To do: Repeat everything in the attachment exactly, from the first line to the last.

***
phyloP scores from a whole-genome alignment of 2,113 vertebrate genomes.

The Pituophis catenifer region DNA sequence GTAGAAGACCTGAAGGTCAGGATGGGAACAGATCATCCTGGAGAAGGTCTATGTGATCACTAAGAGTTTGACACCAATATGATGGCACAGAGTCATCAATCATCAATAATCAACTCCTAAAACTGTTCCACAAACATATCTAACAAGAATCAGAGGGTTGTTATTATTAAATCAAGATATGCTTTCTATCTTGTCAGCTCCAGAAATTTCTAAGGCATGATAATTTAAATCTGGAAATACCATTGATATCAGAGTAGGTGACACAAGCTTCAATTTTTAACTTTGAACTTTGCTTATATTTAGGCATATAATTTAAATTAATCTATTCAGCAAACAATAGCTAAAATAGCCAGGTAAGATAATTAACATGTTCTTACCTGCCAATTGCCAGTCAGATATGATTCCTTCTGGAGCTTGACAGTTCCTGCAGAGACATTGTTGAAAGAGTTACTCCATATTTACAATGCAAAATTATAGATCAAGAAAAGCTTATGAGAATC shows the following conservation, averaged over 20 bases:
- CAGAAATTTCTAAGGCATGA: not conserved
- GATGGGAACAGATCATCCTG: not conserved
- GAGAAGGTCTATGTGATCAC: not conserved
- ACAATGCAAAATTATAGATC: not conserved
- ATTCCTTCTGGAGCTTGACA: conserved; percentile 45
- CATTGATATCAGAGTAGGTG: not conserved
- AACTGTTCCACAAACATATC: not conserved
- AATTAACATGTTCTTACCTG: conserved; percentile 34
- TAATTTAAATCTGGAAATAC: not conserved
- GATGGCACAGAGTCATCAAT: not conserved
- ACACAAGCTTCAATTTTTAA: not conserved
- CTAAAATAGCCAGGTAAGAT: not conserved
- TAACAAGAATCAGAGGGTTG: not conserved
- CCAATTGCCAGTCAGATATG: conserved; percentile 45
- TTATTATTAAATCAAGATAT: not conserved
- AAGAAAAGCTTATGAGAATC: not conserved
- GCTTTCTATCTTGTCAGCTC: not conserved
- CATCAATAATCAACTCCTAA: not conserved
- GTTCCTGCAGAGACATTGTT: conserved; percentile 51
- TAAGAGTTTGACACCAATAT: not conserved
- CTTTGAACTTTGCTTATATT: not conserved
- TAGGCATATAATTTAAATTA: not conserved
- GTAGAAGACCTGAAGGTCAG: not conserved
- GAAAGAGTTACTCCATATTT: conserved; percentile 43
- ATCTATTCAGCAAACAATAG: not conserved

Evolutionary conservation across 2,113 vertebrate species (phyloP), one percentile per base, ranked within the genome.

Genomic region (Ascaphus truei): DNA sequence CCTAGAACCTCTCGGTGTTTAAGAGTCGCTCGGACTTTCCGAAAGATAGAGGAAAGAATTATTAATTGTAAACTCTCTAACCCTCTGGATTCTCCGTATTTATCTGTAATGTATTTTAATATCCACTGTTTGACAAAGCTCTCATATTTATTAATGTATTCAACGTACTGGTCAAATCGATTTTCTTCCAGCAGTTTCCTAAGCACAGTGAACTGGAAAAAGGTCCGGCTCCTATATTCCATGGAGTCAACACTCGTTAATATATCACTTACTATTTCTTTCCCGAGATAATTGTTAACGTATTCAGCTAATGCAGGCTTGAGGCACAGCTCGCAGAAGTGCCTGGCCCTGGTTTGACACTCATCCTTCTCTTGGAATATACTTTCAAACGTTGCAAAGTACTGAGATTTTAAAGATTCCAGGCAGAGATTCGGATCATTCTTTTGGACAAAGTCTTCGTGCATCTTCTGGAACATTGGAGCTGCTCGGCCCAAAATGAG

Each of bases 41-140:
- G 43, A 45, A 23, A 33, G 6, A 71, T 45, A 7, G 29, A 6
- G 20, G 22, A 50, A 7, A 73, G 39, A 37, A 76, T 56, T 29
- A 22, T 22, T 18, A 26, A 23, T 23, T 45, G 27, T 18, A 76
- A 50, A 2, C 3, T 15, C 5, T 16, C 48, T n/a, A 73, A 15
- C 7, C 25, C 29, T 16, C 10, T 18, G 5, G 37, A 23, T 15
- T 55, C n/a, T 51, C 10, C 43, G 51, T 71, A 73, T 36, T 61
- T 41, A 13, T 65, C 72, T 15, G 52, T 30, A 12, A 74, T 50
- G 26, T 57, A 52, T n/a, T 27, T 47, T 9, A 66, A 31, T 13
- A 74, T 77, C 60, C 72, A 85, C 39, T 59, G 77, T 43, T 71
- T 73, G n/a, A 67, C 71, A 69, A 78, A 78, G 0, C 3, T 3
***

phyloP scores from a whole-genome alignment of 2,113 vertebrate genomes.

The Pituophis catenifer region DNA sequence GTAGAAGACCTGAAGGTCAGGATGGGAACAGATCATCCTGGAGAAGGTCTATGTGATCACTAAGAGTTTGACACCAATATGATGGCACAGAGTCATCAATCATCAATAATCAACTCCTAAAACTGTTCCACAAACATATCTAACAAGAATCAGAGGGTTGTTATTATTAAATCAAGATATGCTTTCTATCTTGTCAGCTCCAGAAATTTCTAAGGCATGATAATTTAAATCTGGAAATACCATTGATATCAGAGTAGGTGACACAAGCTTCAATTTTTAACTTTGAACTTTGCTTATATTTAGGCATATAATTTAAATTAATCTATTCAGCAAACAATAGCTAAAATAGCCAGGTAAGATAATTAACATGTTCTTACCTGCCAATTGCCAGTCAGATATGATTCCTTCTGGAGCTTGACAGTTCCTGCAGAGACATTGTTGAAAGAGTTACTCCATATTTACAATGCAAAATTATAGATCAAGAAAAGCTTATGAGAATC shows the following conservation, averaged over 20 bases:
- CAGAAATTTCTAAGGCATGA: not conserved
- GATGGGAACAGATCATCCTG: not conserved
- GAGAAGGTCTATGTGATCAC: not conserved
- ACAATGCAAAATTATAGATC: not conserved
- ATTCCTTCTGGAGCTTGACA: conserved; percentile 45
- CATTGATATCAGAGTAGGTG: not conserved
- AACTGTTCCACAAACATATC: not conserved
- AATTAACATGTTCTTACCTG: conserved; percentile 34
- TAATTTAAATCTGGAAATAC: not conserved
- GATGGCACAGAGTCATCAAT: not conserved
- ACACAAGCTTCAATTTTTAA: not conserved
- CTAAAATAGCCAGGTAAGAT: not conserved
- TAACAAGAATCAGAGGGTTG: not conserved
- CCAATTGCCAGTCAGATATG: conserved; percentile 45
- TTATTATTAAATCAAGATAT: not conserved
- AAGAAAAGCTTATGAGAATC: not conserved
- GCTTTCTATCTTGTCAGCTC: not conserved
- CATCAATAATCAACTCCTAA: not conserved
- GTTCCTGCAGAGACATTGTT: conserved; percentile 51
- TAAGAGTTTGACACCAATAT: not conserved
- CTTTGAACTTTGCTTATATT: not conserved
- TAGGCATATAATTTAAATTA: not conserved
- GTAGAAGACCTGAAGGTCAG: not conserved
- GAAAGAGTTACTCCATATTT: conserved; percentile 43
- ATCTATTCAGCAAACAATAG: not conserved

Evolutionary conservation across 2,113 vertebrate species (phyloP), one percentile per base, ranked within the genome.

Genomic region (Ascaphus truei): DNA sequence CCTAGAACCTCTCGGTGTTTAAGAGTCGCTCGGACTTTCCGAAAGATAGAGGAAAGAATTATTAATTGTAAACTCTCTAACCCTCTGGATTCTCCGTATTTATCTGTAATGTATTTTAATATCCACTGTTTGACAAAGCTCTCATATTTATTAATGTATTCAACGTACTGGTCAAATCGATTTTCTTCCAGCAGTTTCCTAAGCACAGTGAACTGGAAAAAGGTCCGGCTCCTATATTCCATGGAGTCAACACTCGTTAATATATCACTTACTATTTCTTTCCCGAGATAATTGTTAACGTATTCAGCTAATGCAGGCTTGAGGCACAGCTCGCAGAAGTGCCTGGCCCTGGTTTGACACTCATCCTTCTCTTGGAATATACTTTCAAACGTTGCAAAGTACTGAGATTTTAAAGATTCCAGGCAGAGATTCGGATCATTCTTTTGGACAAAGTCTTCGTGCATCTTCTGGAACATTGGAGCTGCTCGGCCCAAAATGAG

Each of bases 41-140:
- G 43, A 45, A 23, A 33, G 6, A 71, T 45, A 7, G 29, A 6
- G 20, G 22, A 50, A 7, A 73, G 39, A 37, A 76, T 56, T 29
- A 22, T 22, T 18, A 26, A 23, T 23, T 45, G 27, T 18, A 76
- A 50, A 2, C 3, T 15, C 5, T 16, C 48, T n/a, A 73, A 15
- C 7, C 25, C 29, T 16, C 10, T 18, G 5, G 37, A 23, T 15
- T 55, C n/a, T 51, C 10, C 43, G 51, T 71, A 73, T 36, T 61
- T 41, A 13, T 65, C 72, T 15, G 52, T 30, A 12, A 74, T 50
- G 26, T 57, A 52, T n/a, T 27, T 47, T 9, A 66, A 31, T 13
- A 74, T 77, C 60, C 72, A 85, C 39, T 59, G 77, T 43, T 71
- T 73, G n/a, A 67, C 71, A 69, A 78, A 78, G 0, C 3, T 3